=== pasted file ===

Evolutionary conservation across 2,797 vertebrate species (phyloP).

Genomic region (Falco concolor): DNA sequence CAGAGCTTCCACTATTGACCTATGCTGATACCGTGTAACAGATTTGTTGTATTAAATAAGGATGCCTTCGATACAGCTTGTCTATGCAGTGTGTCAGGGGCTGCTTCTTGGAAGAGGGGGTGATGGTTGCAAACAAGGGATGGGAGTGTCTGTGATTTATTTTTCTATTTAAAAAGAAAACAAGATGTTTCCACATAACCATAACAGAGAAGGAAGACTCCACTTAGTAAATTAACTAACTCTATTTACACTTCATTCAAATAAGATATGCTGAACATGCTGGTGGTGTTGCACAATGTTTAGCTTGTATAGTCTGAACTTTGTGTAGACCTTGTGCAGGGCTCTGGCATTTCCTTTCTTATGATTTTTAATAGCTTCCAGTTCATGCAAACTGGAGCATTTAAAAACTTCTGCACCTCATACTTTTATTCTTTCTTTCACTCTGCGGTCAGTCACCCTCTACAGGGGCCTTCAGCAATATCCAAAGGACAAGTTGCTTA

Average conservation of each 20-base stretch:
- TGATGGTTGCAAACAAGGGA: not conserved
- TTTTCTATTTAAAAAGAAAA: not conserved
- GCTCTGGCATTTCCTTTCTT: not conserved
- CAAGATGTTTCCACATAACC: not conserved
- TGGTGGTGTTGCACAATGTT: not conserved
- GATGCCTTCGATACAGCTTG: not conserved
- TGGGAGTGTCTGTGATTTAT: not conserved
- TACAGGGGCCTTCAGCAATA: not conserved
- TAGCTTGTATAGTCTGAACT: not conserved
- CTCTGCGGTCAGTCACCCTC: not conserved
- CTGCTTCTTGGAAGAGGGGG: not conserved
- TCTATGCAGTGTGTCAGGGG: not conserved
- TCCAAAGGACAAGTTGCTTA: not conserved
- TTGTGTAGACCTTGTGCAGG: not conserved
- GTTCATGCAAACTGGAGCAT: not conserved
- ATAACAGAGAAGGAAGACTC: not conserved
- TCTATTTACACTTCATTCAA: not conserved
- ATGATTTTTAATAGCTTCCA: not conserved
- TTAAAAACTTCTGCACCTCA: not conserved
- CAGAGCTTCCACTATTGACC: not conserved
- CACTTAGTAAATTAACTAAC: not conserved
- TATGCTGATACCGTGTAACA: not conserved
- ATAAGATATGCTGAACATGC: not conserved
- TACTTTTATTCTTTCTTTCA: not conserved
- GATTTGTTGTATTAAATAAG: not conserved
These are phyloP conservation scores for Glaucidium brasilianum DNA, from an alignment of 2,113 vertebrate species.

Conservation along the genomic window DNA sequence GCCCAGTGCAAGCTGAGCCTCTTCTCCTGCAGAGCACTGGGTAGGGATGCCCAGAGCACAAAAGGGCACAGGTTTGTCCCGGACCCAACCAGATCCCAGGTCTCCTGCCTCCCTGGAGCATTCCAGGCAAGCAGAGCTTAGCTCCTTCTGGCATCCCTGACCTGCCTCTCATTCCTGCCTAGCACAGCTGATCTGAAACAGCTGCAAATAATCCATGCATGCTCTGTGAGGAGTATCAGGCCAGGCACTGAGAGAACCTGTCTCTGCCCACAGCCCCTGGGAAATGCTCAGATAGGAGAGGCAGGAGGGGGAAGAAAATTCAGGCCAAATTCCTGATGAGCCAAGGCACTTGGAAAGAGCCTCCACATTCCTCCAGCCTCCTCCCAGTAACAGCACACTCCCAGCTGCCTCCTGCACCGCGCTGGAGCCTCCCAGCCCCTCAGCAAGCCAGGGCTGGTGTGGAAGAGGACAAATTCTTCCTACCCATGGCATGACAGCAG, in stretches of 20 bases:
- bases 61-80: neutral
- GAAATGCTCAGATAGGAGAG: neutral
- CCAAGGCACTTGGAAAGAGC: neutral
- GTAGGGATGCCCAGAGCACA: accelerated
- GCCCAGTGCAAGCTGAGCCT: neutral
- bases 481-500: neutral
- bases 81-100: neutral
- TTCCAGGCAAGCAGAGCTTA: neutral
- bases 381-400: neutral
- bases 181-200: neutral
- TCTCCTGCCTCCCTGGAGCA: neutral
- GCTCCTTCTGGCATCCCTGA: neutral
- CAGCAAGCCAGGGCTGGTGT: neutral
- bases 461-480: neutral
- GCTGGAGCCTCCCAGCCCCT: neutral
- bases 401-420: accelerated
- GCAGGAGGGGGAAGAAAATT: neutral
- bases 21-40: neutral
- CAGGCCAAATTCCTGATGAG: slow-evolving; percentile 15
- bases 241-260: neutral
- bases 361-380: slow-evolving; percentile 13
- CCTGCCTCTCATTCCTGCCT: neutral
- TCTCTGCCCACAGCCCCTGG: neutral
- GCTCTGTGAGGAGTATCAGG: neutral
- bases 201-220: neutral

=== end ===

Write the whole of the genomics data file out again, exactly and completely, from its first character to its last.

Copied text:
Evolutionary conservation across 2,797 vertebrate species (phyloP).

Genomic region (Falco concolor): DNA sequence CAGAGCTTCCACTATTGACCTATGCTGATACCGTGTAACAGATTTGTTGTATTAAATAAGGATGCCTTCGATACAGCTTGTCTATGCAGTGTGTCAGGGGCTGCTTCTTGGAAGAGGGGGTGATGGTTGCAAACAAGGGATGGGAGTGTCTGTGATTTATTTTTCTATTTAAAAAGAAAACAAGATGTTTCCACATAACCATAACAGAGAAGGAAGACTCCACTTAGTAAATTAACTAACTCTATTTACACTTCATTCAAATAAGATATGCTGAACATGCTGGTGGTGTTGCACAATGTTTAGCTTGTATAGTCTGAACTTTGTGTAGACCTTGTGCAGGGCTCTGGCATTTCCTTTCTTATGATTTTTAATAGCTTCCAGTTCATGCAAACTGGAGCATTTAAAAACTTCTGCACCTCATACTTTTATTCTTTCTTTCACTCTGCGGTCAGTCACCCTCTACAGGGGCCTTCAGCAATATCCAAAGGACAAGTTGCTTA

Average conservation of each 20-base stretch:
- TGATGGTTGCAAACAAGGGA: not conserved
- TTTTCTATTTAAAAAGAAAA: not conserved
- GCTCTGGCATTTCCTTTCTT: not conserved
- CAAGATGTTTCCACATAACC: not conserved
- TGGTGGTGTTGCACAATGTT: not conserved
- GATGCCTTCGATACAGCTTG: not conserved
- TGGGAGTGTCTGTGATTTAT: not conserved
- TACAGGGGCCTTCAGCAATA: not conserved
- TAGCTTGTATAGTCTGAACT: not conserved
- CTCTGCGGTCAGTCACCCTC: not conserved
- CTGCTTCTTGGAAGAGGGGG: not conserved
- TCTATGCAGTGTGTCAGGGG: not conserved
- TCCAAAGGACAAGTTGCTTA: not conserved
- TTGTGTAGACCTTGTGCAGG: not conserved
- GTTCATGCAAACTGGAGCAT: not conserved
- ATAACAGAGAAGGAAGACTC: not conserved
- TCTATTTACACTTCATTCAA: not conserved
- ATGATTTTTAATAGCTTCCA: not conserved
- TTAAAAACTTCTGCACCTCA: not conserved
- CAGAGCTTCCACTATTGACC: not conserved
- CACTTAGTAAATTAACTAAC: not conserved
- TATGCTGATACCGTGTAACA: not conserved
- ATAAGATATGCTGAACATGC: not conserved
- TACTTTTATTCTTTCTTTCA: not conserved
- GATTTGTTGTATTAAATAAG: not conserved
These are phyloP conservation scores for Glaucidium brasilianum DNA, from an alignment of 2,113 vertebrate species.

Conservation along the genomic window DNA sequence GCCCAGTGCAAGCTGAGCCTCTTCTCCTGCAGAGCACTGGGTAGGGATGCCCAGAGCACAAAAGGGCACAGGTTTGTCCCGGACCCAACCAGATCCCAGGTCTCCTGCCTCCCTGGAGCATTCCAGGCAAGCAGAGCTTAGCTCCTTCTGGCATCCCTGACCTGCCTCTCATTCCTGCCTAGCACAGCTGATCTGAAACAGCTGCAAATAATCCATGCATGCTCTGTGAGGAGTATCAGGCCAGGCACTGAGAGAACCTGTCTCTGCCCACAGCCCCTGGGAAATGCTCAGATAGGAGAGGCAGGAGGGGGAAGAAAATTCAGGCCAAATTCCTGATGAGCCAAGGCACTTGGAAAGAGCCTCCACATTCCTCCAGCCTCCTCCCAGTAACAGCACACTCCCAGCTGCCTCCTGCACCGCGCTGGAGCCTCCCAGCCCCTCAGCAAGCCAGGGCTGGTGTGGAAGAGGACAAATTCTTCCTACCCATGGCATGACAGCAG, in stretches of 20 bases:
- bases 61-80: neutral
- GAAATGCTCAGATAGGAGAG: neutral
- CCAAGGCACTTGGAAAGAGC: neutral
- GTAGGGATGCCCAGAGCACA: accelerated
- GCCCAGTGCAAGCTGAGCCT: neutral
- bases 481-500: neutral
- bases 81-100: neutral
- TTCCAGGCAAGCAGAGCTTA: neutral
- bases 381-400: neutral
- bases 181-200: neutral
- TCTCCTGCCTCCCTGGAGCA: neutral
- GCTCCTTCTGGCATCCCTGA: neutral
- CAGCAAGCCAGGGCTGGTGT: neutral
- bases 461-480: neutral
- GCTGGAGCCTCCCAGCCCCT: neutral
- bases 401-420: accelerated
- GCAGGAGGGGGAAGAAAATT: neutral
- bases 21-40: neutral
- CAGGCCAAATTCCTGATGAG: slow-evolving; percentile 15
- bases 241-260: neutral
- bases 361-380: slow-evolving; percentile 13
- CCTGCCTCTCATTCCTGCCT: neutral
- TCTCTGCCCACAGCCCCTGG: neutral
- GCTCTGTGAGGAGTATCAGG: neutral
- bases 201-220: neutral